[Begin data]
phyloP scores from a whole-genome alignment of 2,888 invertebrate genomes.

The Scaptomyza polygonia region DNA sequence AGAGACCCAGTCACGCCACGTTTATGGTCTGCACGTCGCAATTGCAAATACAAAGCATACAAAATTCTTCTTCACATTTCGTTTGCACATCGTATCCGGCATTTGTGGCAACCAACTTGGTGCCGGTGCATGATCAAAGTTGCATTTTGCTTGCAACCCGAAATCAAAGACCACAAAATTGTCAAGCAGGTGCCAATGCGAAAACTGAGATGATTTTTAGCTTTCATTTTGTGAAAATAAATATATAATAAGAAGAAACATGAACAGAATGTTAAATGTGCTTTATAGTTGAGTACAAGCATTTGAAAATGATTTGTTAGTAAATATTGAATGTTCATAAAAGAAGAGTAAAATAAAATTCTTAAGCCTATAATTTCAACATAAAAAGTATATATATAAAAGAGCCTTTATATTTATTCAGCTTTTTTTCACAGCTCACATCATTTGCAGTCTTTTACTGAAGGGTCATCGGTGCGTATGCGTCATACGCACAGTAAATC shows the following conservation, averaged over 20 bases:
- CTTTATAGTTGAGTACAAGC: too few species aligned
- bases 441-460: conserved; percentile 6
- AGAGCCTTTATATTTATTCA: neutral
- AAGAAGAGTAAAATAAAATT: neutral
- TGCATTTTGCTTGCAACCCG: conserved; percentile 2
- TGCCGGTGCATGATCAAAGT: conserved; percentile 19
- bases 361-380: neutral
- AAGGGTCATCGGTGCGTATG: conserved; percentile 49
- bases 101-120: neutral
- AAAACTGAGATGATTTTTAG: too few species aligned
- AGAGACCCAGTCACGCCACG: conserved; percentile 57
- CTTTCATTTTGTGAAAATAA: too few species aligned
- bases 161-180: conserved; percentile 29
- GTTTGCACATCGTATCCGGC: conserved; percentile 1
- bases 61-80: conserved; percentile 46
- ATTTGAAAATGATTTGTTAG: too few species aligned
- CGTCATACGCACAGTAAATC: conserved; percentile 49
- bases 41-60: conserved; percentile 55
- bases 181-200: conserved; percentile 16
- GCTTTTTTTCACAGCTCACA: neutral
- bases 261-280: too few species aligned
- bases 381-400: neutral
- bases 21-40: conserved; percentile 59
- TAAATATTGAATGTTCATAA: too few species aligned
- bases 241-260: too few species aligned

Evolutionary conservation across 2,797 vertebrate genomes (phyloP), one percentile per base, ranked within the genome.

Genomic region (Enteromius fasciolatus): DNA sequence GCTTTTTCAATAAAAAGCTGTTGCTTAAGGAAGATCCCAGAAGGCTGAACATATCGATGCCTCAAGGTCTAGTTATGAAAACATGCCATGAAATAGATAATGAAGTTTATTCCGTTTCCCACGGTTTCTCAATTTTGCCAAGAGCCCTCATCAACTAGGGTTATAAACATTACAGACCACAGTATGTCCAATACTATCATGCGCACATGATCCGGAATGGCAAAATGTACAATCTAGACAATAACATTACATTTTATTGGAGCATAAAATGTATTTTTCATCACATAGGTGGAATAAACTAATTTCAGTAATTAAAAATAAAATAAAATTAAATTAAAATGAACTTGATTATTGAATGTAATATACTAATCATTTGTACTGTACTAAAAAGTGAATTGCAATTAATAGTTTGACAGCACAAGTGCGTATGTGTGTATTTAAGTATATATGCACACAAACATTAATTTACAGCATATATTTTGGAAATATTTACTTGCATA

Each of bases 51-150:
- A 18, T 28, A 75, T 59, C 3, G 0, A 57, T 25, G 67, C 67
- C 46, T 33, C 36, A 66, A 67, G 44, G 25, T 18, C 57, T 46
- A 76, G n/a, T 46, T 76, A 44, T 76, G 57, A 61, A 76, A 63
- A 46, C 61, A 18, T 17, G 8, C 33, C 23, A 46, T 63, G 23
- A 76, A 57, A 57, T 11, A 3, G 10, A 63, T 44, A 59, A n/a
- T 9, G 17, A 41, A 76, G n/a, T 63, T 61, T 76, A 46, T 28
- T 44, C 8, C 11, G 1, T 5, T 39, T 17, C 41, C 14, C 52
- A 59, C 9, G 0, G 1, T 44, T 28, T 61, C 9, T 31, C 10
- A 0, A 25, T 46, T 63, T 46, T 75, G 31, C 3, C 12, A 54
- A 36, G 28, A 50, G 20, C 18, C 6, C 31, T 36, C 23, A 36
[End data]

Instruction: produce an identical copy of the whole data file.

phyloP scores from a whole-genome alignment of 2,888 invertebrate genomes.

The Scaptomyza polygonia region DNA sequence AGAGACCCAGTCACGCCACGTTTATGGTCTGCACGTCGCAATTGCAAATACAAAGCATACAAAATTCTTCTTCACATTTCGTTTGCACATCGTATCCGGCATTTGTGGCAACCAACTTGGTGCCGGTGCATGATCAAAGTTGCATTTTGCTTGCAACCCGAAATCAAAGACCACAAAATTGTCAAGCAGGTGCCAATGCGAAAACTGAGATGATTTTTAGCTTTCATTTTGTGAAAATAAATATATAATAAGAAGAAACATGAACAGAATGTTAAATGTGCTTTATAGTTGAGTACAAGCATTTGAAAATGATTTGTTAGTAAATATTGAATGTTCATAAAAGAAGAGTAAAATAAAATTCTTAAGCCTATAATTTCAACATAAAAAGTATATATATAAAAGAGCCTTTATATTTATTCAGCTTTTTTTCACAGCTCACATCATTTGCAGTCTTTTACTGAAGGGTCATCGGTGCGTATGCGTCATACGCACAGTAAATC shows the following conservation, averaged over 20 bases:
- CTTTATAGTTGAGTACAAGC: too few species aligned
- bases 441-460: conserved; percentile 6
- AGAGCCTTTATATTTATTCA: neutral
- AAGAAGAGTAAAATAAAATT: neutral
- TGCATTTTGCTTGCAACCCG: conserved; percentile 2
- TGCCGGTGCATGATCAAAGT: conserved; percentile 19
- bases 361-380: neutral
- AAGGGTCATCGGTGCGTATG: conserved; percentile 49
- bases 101-120: neutral
- AAAACTGAGATGATTTTTAG: too few species aligned
- AGAGACCCAGTCACGCCACG: conserved; percentile 57
- CTTTCATTTTGTGAAAATAA: too few species aligned
- bases 161-180: conserved; percentile 29
- GTTTGCACATCGTATCCGGC: conserved; percentile 1
- bases 61-80: conserved; percentile 46
- ATTTGAAAATGATTTGTTAG: too few species aligned
- CGTCATACGCACAGTAAATC: conserved; percentile 49
- bases 41-60: conserved; percentile 55
- bases 181-200: conserved; percentile 16
- GCTTTTTTTCACAGCTCACA: neutral
- bases 261-280: too few species aligned
- bases 381-400: neutral
- bases 21-40: conserved; percentile 59
- TAAATATTGAATGTTCATAA: too few species aligned
- bases 241-260: too few species aligned

Evolutionary conservation across 2,797 vertebrate genomes (phyloP), one percentile per base, ranked within the genome.

Genomic region (Enteromius fasciolatus): DNA sequence GCTTTTTCAATAAAAAGCTGTTGCTTAAGGAAGATCCCAGAAGGCTGAACATATCGATGCCTCAAGGTCTAGTTATGAAAACATGCCATGAAATAGATAATGAAGTTTATTCCGTTTCCCACGGTTTCTCAATTTTGCCAAGAGCCCTCATCAACTAGGGTTATAAACATTACAGACCACAGTATGTCCAATACTATCATGCGCACATGATCCGGAATGGCAAAATGTACAATCTAGACAATAACATTACATTTTATTGGAGCATAAAATGTATTTTTCATCACATAGGTGGAATAAACTAATTTCAGTAATTAAAAATAAAATAAAATTAAATTAAAATGAACTTGATTATTGAATGTAATATACTAATCATTTGTACTGTACTAAAAAGTGAATTGCAATTAATAGTTTGACAGCACAAGTGCGTATGTGTGTATTTAAGTATATATGCACACAAACATTAATTTACAGCATATATTTTGGAAATATTTACTTGCATA

Each of bases 51-150:
- A 18, T 28, A 75, T 59, C 3, G 0, A 57, T 25, G 67, C 67
- C 46, T 33, C 36, A 66, A 67, G 44, G 25, T 18, C 57, T 46
- A 76, G n/a, T 46, T 76, A 44, T 76, G 57, A 61, A 76, A 63
- A 46, C 61, A 18, T 17, G 8, C 33, C 23, A 46, T 63, G 23
- A 76, A 57, A 57, T 11, A 3, G 10, A 63, T 44, A 59, A n/a
- T 9, G 17, A 41, A 76, G n/a, T 63, T 61, T 76, A 46, T 28
- T 44, C 8, C 11, G 1, T 5, T 39, T 17, C 41, C 14, C 52
- A 59, C 9, G 0, G 1, T 44, T 28, T 61, C 9, T 31, C 10
- A 0, A 25, T 46, T 63, T 46, T 75, G 31, C 3, C 12, A 54
- A 36, G 28, A 50, G 20, C 18, C 6, C 31, T 36, C 23, A 36